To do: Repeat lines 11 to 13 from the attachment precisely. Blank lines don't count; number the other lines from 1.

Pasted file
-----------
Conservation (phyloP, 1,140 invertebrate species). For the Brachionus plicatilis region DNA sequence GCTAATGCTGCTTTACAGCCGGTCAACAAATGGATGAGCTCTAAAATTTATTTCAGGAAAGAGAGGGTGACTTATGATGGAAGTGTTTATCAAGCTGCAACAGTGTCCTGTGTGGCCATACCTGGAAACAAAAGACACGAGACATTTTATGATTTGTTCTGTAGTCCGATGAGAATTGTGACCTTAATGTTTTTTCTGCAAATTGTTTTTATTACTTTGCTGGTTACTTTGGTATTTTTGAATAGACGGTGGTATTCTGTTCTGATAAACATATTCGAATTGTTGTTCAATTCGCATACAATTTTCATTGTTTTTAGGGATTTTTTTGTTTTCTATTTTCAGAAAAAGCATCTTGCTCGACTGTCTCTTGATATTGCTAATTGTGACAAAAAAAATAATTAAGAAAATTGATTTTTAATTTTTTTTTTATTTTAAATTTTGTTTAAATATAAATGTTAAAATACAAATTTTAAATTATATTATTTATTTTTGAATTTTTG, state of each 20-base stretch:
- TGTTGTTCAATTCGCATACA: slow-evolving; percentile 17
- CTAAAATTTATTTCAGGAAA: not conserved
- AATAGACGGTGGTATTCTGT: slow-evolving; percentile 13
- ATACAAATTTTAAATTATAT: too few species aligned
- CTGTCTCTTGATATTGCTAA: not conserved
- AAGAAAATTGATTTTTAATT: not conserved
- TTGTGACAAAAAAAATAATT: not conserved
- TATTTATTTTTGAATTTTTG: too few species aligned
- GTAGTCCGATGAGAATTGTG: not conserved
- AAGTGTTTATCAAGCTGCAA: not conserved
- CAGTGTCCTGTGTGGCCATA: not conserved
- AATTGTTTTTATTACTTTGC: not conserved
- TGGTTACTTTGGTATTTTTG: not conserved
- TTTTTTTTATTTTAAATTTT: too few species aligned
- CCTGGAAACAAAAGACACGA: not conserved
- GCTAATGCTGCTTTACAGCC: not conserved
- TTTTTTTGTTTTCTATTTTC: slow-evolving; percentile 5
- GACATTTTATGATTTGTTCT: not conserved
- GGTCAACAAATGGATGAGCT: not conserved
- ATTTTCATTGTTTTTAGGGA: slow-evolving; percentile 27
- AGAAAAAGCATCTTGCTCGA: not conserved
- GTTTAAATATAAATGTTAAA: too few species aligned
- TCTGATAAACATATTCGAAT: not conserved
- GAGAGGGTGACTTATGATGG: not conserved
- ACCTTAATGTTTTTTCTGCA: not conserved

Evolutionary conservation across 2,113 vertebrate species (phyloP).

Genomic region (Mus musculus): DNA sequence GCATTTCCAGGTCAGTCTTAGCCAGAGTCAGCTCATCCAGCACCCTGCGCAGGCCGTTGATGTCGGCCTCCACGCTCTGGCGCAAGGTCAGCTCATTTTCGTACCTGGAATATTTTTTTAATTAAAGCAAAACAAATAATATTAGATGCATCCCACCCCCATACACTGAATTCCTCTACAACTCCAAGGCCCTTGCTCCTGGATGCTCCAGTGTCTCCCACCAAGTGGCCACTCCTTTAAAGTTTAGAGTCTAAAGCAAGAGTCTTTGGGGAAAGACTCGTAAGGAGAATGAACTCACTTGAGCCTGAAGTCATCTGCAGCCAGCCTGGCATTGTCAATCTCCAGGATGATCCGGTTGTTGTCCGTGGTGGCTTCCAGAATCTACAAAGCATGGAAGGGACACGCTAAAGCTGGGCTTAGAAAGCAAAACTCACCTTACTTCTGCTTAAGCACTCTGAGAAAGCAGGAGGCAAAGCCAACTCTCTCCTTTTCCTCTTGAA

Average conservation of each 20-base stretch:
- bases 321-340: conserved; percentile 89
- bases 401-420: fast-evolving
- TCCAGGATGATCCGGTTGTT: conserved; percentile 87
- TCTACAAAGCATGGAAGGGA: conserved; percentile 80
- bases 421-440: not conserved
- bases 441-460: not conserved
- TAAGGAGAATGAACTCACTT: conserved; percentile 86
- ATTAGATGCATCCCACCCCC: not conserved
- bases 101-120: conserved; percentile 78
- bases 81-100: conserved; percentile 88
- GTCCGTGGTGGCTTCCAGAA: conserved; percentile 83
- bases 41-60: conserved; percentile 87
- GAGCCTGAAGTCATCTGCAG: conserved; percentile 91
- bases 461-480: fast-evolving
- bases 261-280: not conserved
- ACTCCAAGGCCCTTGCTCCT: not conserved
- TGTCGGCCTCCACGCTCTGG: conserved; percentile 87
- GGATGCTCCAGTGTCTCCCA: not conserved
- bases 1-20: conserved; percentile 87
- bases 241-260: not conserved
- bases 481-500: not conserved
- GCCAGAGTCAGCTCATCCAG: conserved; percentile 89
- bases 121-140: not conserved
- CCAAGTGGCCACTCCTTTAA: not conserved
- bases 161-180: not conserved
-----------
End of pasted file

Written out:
- AAGTGTTTATCAAGCTGCAA: not conserved
- CAGTGTCCTGTGTGGCCATA: not conserved
- AATTGTTTTTATTACTTTGC: not conserved